Diane Farr has the voice of an angel — well, maybe a very wry angel who got rid of her extra-thick New York accent. "I think somebody once called it 'whiskey-soaked,'" says Farr, 31, of her distinctive inflection. "It sorta sounds like I had a rough night." But, after well-received stints on MTV's Loveline and ABC's The Job, her days are pretty smooth now, as she lends that unique delivery to the new WB comedy Like Family (Fridays, 8:30 pm ET). She plays a single mother who, with her teenage son, moves into the crowded suburban home of her best friend (Holly Robinson Peete). Luckily, Farr made some space to talk with us.

TV Guide Online: The actor who plays your son on Like Family, J. Mack Slaughter, is actually 20 years old. Um, have you ever read that book Growing Up Brady by Barry Williams?
Diane Farr:
(Laughs) No, but I make the jokes all the time that I'm gonna pull a "Mrs. Brady" on him.

TVGO: What's the deal with all the scenes in that giant bathroom? Am I the only one who's just a little weirded out by that?
Farr:
Well, I think the idea is that it's the one place you kinda can't get away from each other. Like Family is a little unique, in that the cast is really big for a sitcom. Three kids, three adults and the grandpa.

TVGO: And I'm sure they'll introduce a dog at some point, too.
Farr:
Dog comes in Episode Seven. We just shot it. (Laughs)

TVGO: Are you serious?
Farr:
Oh yeah. It's all there.

TVGO: Amy Yasbeck — John Ritter's widow — was originally cast in your role. Was it awkward to come in and replace her?
Farr:
In hindsight, thank God, huh? I've known Amy a long time, [and] in the grand scheme of things, you just think, 'Thank God she had her last two months at home with her family [before Ritter passed away].' That's why the universe did this.

TVGO: Did you ever go home after a Loveline taping and regret the advice you gave?
Farr:
I don't think I ever regretted it, but there were many times that I wished I'd had more time. On the TV show, you only had about every seven minutes [to talk with callers]. And it was the two guys' show, first and foremost, and then I was supposed to be there to be the voice of women. And really, Drew is the voice of women. And Adam is the voice of [men]. And I sort of ended up in the middle. The only thing they were looking for from us was a quick Band-Aid that would hopefully put them in the right direction.

TVGO: What was your first reaction to ABC cancelling The Job?
Farr:
I was having dinner in L.A. with [Job castmates] Bill Nunn and John Ortiz, and we were all flying to New York the next morning because we were on the schedule. We had been picked up [for another season]. So Jimmy Serpico, the producer, called my phone and said, "They pulled us. We're cancelled." And all three of us sat at the table and cried. It was a disaster. And the genius behind that is still showing through on ABC.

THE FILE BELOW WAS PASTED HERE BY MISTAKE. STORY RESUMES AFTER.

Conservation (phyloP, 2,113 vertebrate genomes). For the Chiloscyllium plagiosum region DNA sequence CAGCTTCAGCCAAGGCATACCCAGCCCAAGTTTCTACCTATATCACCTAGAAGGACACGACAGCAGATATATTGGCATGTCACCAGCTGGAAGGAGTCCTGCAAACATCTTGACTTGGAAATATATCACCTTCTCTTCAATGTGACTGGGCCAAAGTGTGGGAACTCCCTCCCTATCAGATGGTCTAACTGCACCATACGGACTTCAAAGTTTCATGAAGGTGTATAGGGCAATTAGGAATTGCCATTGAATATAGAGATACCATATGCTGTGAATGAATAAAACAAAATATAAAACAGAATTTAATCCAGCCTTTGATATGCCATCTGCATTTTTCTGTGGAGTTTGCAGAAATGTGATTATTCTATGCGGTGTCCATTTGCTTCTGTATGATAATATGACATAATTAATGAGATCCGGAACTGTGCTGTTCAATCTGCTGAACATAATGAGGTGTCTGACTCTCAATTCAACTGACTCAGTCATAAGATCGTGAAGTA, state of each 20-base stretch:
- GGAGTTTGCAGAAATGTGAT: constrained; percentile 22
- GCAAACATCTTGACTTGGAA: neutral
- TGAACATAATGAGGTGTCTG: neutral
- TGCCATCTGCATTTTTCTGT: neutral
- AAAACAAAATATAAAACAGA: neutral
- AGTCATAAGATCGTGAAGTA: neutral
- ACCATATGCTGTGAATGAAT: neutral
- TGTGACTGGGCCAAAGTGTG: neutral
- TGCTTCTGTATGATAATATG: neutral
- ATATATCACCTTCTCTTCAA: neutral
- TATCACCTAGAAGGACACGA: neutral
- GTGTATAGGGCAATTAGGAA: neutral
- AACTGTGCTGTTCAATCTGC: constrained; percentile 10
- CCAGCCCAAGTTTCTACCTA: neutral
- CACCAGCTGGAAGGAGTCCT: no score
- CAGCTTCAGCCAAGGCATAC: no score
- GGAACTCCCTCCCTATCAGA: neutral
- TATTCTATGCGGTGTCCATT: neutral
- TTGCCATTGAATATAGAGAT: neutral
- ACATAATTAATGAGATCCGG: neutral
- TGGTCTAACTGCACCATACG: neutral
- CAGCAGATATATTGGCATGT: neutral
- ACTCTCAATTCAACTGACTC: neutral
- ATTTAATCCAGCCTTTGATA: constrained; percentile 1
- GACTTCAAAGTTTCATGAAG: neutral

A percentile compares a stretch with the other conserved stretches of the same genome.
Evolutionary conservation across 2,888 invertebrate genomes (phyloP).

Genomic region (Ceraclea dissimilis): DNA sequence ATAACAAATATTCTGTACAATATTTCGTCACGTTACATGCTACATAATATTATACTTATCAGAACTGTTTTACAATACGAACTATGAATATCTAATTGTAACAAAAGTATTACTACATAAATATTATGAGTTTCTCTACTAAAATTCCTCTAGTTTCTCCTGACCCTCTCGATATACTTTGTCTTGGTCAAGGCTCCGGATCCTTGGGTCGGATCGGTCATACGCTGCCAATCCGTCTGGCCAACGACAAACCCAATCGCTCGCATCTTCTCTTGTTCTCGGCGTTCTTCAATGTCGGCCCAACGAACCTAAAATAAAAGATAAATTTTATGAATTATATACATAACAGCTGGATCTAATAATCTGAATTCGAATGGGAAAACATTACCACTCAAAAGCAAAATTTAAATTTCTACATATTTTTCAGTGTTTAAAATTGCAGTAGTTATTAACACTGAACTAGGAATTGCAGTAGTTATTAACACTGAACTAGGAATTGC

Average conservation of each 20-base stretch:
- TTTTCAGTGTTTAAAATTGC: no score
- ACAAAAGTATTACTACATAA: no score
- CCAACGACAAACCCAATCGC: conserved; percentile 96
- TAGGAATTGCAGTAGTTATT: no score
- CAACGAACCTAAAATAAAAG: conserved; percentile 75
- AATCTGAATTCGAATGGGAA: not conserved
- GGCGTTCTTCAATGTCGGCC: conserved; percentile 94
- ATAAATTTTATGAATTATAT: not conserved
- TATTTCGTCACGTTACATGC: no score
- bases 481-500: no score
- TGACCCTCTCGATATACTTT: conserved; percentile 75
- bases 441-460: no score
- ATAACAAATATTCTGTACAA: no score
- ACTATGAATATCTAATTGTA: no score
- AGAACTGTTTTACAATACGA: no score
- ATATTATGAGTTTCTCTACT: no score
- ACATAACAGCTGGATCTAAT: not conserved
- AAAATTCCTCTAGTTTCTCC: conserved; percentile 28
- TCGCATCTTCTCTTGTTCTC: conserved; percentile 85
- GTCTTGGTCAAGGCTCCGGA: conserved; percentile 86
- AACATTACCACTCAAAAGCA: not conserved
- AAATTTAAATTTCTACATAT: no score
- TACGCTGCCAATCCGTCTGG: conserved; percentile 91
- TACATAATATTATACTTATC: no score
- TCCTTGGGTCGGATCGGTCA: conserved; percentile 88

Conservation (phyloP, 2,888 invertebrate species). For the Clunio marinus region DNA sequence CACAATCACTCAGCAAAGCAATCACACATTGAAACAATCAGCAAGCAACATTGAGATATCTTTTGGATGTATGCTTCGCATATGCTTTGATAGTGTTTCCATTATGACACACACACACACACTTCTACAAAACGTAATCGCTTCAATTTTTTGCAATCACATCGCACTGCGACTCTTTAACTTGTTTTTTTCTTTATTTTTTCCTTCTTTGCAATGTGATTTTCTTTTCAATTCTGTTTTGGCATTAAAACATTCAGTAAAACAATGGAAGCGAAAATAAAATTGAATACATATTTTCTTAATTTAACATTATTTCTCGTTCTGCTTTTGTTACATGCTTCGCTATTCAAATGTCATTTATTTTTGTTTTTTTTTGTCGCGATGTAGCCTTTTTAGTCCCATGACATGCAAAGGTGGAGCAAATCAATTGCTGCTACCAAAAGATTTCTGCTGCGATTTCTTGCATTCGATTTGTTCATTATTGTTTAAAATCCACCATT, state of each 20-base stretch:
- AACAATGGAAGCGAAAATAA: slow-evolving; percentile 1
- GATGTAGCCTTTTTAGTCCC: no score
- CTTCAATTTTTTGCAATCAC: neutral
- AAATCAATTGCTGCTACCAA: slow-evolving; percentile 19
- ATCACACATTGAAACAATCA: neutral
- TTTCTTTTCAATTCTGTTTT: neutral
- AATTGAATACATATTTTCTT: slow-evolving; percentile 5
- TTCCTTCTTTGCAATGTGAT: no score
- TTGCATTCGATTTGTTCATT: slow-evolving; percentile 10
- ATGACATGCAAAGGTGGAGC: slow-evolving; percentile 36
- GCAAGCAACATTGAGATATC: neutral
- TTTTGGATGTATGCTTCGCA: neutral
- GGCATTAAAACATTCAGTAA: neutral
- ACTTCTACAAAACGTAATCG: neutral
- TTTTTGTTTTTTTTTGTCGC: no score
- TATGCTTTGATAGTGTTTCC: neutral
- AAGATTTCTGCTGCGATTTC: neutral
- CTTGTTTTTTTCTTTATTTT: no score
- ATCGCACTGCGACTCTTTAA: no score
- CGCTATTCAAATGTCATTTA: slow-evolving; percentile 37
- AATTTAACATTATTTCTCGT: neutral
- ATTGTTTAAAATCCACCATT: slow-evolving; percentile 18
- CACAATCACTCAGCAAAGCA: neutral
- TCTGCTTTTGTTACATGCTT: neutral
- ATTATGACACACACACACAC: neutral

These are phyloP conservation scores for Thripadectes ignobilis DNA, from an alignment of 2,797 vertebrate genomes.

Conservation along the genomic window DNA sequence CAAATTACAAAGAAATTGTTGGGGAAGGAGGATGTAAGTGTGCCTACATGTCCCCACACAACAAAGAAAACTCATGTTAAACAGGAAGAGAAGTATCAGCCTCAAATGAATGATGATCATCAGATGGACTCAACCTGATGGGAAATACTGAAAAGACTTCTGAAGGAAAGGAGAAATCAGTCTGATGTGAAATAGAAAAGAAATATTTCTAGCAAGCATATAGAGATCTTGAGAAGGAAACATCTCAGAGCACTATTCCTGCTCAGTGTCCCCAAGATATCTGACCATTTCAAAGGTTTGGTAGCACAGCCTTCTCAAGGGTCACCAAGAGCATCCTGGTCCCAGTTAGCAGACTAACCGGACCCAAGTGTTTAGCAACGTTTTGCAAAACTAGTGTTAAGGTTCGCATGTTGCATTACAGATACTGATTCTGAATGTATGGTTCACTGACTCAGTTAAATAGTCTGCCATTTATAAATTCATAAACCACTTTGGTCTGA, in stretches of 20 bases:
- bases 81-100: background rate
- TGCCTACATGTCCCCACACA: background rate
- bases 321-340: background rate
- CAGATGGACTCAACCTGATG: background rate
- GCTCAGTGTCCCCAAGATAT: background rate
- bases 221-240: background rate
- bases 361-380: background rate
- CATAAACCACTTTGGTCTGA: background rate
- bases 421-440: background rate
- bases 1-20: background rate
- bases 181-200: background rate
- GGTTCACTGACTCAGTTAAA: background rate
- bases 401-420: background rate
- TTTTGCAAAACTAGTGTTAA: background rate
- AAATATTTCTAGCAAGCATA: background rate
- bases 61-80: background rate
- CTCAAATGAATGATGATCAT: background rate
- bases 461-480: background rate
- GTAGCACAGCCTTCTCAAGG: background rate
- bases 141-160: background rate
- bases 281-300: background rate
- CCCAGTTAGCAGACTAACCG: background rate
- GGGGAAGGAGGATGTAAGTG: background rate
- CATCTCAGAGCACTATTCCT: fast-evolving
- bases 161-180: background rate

TVGO: You taught acting and improv lessons at a maximum security prison for men. Not the typical gig, but was there any one particular moment where some murderer seemed just like any other guy?
Farr:
All prisons go on suicide watch about two weeks before Christmas. They become maniacally depressed and very low. So I walked in there and said, "Basically, we're going to play a game of telephone. Everybody's going to call one person that they're not going to be able to talk to on Christmas, and you have one minute to tell them absolutely anything you want." And they went around the room and called their dead parents and their wives who don't talk to them anymore, and their kids that they've never met, their victims, their victims' parents... One guy called his dog because it was the only family he ever had.

TVGO: Wow.
Farr:
And then one boy called his father, and he said, "I just want you to know that I would like to be remembered as a person who changed his life, and I promise that I will turn around and be someone you can be proud of." He said, "Do you remember the lullaby you used to sing to me before I went to sleep?" And I thought, "Oh my God, if he sings I'm gonna cry, and I'm doomed." Because it would just be way too feminine in that environment. And he sat on the floor with the fake phone and sang the lullaby that his father sang to him as a child. And he hung up and the phone like it was the most normal thing. They didn't judge each other. They were by far some of the bravest actors I've ever worked with.

TVGO: I got a little chill there, Diane, and it's not just the cold medicine I'm on right now. Although, it may be both. So how would you sum up what you learned from that experience?
Farr:
I was supposed to go in to teach them acting because they were all having behavior problems; they were striking out one way or the other. And I realized I was there to teach them hope. The saddest place you can ever be in your life is somewhere with no hope.